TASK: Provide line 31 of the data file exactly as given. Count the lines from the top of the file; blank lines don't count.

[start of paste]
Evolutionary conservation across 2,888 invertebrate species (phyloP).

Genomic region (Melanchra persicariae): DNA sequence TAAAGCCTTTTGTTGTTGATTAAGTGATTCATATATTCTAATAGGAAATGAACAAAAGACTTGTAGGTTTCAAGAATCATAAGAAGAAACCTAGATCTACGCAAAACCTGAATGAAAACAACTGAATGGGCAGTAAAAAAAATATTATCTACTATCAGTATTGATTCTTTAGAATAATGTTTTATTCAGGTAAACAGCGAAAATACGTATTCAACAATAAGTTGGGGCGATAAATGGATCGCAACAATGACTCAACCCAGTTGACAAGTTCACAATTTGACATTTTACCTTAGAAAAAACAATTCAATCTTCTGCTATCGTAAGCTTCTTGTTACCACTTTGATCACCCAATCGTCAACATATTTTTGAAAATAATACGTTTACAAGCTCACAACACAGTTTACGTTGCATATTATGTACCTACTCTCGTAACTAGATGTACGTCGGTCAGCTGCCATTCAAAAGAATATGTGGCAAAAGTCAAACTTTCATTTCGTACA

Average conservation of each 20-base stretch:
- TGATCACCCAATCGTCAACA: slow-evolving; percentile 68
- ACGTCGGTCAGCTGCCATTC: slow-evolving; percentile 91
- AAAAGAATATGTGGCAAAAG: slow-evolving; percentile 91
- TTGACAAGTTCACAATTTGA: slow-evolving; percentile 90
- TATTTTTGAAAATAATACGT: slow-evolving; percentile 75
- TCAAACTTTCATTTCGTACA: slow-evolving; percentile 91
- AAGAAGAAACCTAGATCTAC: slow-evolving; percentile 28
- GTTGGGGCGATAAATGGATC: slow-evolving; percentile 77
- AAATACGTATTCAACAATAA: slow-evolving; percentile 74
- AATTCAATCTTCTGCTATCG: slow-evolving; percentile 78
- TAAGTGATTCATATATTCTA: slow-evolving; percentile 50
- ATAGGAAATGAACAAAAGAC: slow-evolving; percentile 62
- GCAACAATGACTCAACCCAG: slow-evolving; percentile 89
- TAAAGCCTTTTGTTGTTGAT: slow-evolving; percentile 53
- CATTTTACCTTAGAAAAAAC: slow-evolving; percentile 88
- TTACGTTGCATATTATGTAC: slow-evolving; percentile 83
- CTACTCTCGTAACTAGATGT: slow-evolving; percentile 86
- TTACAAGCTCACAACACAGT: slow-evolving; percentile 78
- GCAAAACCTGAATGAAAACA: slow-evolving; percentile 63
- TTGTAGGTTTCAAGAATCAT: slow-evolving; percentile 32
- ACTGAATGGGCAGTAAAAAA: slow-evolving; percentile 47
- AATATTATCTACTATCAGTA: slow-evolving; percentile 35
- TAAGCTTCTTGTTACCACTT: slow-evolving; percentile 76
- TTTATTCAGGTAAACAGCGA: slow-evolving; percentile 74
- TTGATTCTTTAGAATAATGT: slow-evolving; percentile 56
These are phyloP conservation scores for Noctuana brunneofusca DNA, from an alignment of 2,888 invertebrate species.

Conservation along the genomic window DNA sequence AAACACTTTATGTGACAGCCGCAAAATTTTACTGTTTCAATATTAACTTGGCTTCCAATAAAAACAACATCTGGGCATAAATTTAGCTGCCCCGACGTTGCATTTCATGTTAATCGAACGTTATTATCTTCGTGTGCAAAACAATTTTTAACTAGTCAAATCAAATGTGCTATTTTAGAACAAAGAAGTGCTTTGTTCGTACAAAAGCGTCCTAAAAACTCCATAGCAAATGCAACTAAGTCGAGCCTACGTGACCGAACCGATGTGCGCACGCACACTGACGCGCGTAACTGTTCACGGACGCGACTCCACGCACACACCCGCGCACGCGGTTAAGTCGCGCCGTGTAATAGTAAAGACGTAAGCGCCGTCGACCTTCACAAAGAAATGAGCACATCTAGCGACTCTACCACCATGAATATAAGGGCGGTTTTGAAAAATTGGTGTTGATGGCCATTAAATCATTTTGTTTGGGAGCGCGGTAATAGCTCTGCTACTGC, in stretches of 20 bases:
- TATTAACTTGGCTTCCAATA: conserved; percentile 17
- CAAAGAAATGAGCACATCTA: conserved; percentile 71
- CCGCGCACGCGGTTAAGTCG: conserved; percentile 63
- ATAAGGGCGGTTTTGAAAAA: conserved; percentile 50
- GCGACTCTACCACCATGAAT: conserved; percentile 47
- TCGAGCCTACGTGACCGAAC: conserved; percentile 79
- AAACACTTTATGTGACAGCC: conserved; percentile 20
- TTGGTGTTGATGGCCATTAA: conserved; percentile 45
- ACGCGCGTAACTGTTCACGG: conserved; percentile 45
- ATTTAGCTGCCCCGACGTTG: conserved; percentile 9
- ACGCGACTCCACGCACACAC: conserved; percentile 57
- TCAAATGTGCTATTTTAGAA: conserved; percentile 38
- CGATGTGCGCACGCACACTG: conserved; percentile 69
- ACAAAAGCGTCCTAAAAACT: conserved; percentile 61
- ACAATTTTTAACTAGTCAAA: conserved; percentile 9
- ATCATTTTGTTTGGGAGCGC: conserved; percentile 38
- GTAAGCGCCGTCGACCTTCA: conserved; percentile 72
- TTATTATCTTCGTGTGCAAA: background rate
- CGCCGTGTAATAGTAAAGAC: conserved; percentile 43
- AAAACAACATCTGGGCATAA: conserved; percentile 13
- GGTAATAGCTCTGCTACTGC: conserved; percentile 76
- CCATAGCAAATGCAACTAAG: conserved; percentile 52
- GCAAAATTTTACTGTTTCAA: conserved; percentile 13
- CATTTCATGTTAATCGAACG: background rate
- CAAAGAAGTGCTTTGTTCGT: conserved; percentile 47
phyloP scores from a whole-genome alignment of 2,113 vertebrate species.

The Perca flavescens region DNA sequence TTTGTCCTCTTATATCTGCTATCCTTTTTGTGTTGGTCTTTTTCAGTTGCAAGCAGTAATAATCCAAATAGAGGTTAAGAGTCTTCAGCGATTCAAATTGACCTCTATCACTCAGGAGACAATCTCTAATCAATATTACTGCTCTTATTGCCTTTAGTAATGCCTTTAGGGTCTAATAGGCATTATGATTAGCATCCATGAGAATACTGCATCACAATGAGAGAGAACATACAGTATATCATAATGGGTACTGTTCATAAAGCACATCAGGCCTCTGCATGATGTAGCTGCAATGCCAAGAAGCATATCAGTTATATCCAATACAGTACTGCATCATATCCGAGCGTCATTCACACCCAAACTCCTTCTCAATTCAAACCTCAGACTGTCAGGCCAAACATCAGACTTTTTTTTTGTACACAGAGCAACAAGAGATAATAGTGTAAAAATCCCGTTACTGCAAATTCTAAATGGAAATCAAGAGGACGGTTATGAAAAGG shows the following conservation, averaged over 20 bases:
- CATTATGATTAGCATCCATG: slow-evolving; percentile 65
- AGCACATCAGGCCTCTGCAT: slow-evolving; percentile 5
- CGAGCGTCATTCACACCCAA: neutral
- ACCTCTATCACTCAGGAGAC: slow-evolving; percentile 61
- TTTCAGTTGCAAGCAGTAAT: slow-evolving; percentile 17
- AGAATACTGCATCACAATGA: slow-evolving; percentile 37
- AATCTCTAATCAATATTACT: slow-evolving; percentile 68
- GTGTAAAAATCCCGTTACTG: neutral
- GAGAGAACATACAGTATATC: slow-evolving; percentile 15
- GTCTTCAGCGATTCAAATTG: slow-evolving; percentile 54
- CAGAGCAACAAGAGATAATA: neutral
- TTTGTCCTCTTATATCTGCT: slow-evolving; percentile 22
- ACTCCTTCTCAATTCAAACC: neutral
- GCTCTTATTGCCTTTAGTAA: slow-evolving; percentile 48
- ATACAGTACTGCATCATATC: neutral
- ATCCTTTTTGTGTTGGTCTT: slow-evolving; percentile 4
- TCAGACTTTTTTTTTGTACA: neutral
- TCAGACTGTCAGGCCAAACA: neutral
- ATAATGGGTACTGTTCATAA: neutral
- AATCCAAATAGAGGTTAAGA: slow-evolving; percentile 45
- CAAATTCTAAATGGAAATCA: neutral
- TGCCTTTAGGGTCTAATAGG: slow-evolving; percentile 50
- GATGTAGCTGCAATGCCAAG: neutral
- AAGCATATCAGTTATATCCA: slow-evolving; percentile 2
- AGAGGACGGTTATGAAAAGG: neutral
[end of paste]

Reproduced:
- TATTAACTTGGCTTCCAATA: conserved; percentile 17